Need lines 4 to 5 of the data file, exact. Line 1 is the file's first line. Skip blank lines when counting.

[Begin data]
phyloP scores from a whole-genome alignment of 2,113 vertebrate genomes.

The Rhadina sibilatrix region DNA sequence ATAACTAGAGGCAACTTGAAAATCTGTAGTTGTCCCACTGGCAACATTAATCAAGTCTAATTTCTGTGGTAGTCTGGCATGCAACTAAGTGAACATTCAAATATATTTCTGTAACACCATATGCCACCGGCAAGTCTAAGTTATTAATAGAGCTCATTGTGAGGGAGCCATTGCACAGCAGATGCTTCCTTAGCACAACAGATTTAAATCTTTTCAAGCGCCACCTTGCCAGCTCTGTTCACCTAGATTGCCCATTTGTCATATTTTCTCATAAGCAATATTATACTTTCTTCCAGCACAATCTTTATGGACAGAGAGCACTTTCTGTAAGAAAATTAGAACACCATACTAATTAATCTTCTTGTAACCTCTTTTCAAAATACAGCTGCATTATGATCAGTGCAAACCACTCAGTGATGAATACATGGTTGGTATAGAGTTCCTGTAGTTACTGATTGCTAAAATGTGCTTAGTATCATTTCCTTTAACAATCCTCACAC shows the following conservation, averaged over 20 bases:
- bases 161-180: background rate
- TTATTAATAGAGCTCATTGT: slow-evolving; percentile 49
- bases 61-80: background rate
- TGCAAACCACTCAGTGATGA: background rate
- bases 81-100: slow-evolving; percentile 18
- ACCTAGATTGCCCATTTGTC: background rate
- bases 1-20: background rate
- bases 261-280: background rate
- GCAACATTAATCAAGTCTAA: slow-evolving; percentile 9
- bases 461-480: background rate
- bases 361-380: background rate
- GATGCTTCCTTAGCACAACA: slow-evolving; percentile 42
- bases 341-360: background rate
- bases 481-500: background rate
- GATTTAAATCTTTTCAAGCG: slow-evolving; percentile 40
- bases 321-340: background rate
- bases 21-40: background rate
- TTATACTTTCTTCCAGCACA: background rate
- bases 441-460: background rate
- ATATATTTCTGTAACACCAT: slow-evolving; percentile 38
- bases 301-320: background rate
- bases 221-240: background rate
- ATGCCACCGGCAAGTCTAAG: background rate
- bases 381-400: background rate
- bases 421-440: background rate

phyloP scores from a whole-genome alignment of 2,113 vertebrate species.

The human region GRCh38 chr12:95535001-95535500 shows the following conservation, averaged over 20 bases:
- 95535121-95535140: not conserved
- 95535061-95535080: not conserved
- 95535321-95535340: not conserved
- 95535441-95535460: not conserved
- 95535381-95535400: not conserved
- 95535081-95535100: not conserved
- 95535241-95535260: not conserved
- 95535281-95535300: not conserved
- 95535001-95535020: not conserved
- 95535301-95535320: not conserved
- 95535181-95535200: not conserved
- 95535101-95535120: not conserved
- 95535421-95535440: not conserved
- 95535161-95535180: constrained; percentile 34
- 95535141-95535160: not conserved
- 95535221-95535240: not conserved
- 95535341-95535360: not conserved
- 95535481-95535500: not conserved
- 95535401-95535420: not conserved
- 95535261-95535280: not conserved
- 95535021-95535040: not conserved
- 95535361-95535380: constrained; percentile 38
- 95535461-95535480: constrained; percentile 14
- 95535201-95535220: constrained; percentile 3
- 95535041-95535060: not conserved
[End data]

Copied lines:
- TTATTAATAGAGCTCATTGT: slow-evolving; percentile 49
- bases 61-80: background rate